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Fuel tax credit mistakes

Fuel tax credits are provided to businesses who acquire, manufacture, import or use fuel in part of running a business.

These credits can greatly benefit business owners but it is important to get the claim right. The ATO sees common mistakes made when calculating and claiming fuel tax credits, including:

Wrong calculations
A common error is to calculate fuel tax credits using the cost of the fuel rather than the quantity of fuel multiplied by the relevant rate. The correct formula is: quantity of eligible fuel x correct fuel tax credit rate = fuel tax credits.

Inaccurate records
You must keep accurate records of your fuel purchases and how the fuel is used in your business. If you claim less than $10,000 a year in fuel tax credits, you can use a range of documents to support your claims.

Using an incorrect rate
Fuel tax credit rates change every February. Check the rates before you lodge your BAS. The current rates for fuel acquired from 5 February 2018 to 30 June 2018 are as follows:

Eligible fuel type Unit Used in heavy vehicles for travelling on public roads All other business uses (including to power auxiliary equipment of a heavy vehicle)1
Liquid fuels, for example diesel or petrol cents per litre 15.1 40.9
Blended fuels: B5, B20, E10 cents per litre 15.1 40.9
Liquefied petroleum gas (LPG) (duty paid) cents per litre 0.0 13.3
Liquefied natural gas (LNG) or compressed natural gas (CNG) (duty paid) cents per kilogram 0.0 28.0
Blended fuel: E85 cents per litre 0.0 10.725
B100 cents per litre 0.0 2.7

Not checking the activity
A common mistake is to claim fuel tax credits using the ‘other business uses’ rate for heavy vehicles travelling on public roads. Rates differ depending on the activity they are used for.

Ineligible fuels
Claiming fuel used for private purposes, or for travelling on a public road in vehicles with a gross vehicle mass (GVM) of 4.5 tonne or less is a common error. If you are unsure if about the eligibility of your fuel type and usage, contact one of our accountants today.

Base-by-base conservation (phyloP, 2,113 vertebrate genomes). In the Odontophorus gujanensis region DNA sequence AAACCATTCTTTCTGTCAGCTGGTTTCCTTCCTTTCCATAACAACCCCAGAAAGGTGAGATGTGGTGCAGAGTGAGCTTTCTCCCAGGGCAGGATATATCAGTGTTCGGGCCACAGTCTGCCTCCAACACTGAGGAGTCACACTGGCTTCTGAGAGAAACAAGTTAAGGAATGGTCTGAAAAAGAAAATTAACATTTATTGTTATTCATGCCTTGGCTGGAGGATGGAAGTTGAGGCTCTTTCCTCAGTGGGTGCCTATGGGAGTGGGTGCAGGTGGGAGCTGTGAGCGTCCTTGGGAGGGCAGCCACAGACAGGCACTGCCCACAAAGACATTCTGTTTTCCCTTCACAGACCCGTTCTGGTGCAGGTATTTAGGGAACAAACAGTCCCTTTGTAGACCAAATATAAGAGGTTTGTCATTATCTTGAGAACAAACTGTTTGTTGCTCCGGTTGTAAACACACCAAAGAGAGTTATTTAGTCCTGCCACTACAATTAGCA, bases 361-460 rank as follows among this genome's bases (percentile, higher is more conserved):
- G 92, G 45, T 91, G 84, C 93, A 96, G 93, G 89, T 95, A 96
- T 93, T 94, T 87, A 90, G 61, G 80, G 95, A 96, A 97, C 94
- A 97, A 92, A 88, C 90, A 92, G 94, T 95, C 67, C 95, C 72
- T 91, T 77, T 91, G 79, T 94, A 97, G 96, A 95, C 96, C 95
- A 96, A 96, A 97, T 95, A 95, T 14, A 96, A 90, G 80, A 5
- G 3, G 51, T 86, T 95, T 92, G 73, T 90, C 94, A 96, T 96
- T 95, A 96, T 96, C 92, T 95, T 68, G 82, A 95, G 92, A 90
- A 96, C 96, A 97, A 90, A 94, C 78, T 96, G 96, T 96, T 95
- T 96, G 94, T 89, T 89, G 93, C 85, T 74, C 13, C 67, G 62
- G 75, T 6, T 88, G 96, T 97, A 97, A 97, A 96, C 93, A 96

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News

Do you know where your super is?

February 21, 2019

If you’re not close to retiring, you may not be thinking about your super or where it is. Even if you are a way off from retiring, you should be keeping track of where your super has gone. $17.5 billion of super was lost in 2017-18, $420 million down from the previous year. If you are not paying attention to your super contributions, accounts and insurances, you may have lost super. You may also have unintentionally lost track of super if you have ever changed your name, address, job or lived overseas.

It is not uncommon for people to have multiple super accounts they have acquired over the years of working at different companies. Having multiple unused accounts can result in high fees that drain your untouched super or you could lose track of it completely. It is in your best interest to consolidate all super into one account that suits your retirement goals. When closing unused accounts, you should be mindful of any termination fees, insurance policies, investment options, and ongoing service fees.

If you have lost track of your super it may be held by either your super fund as a lost account or as an ATO-held account. The easiest way to consolidate super is through the myGov website, linking the ATO to records of your super funds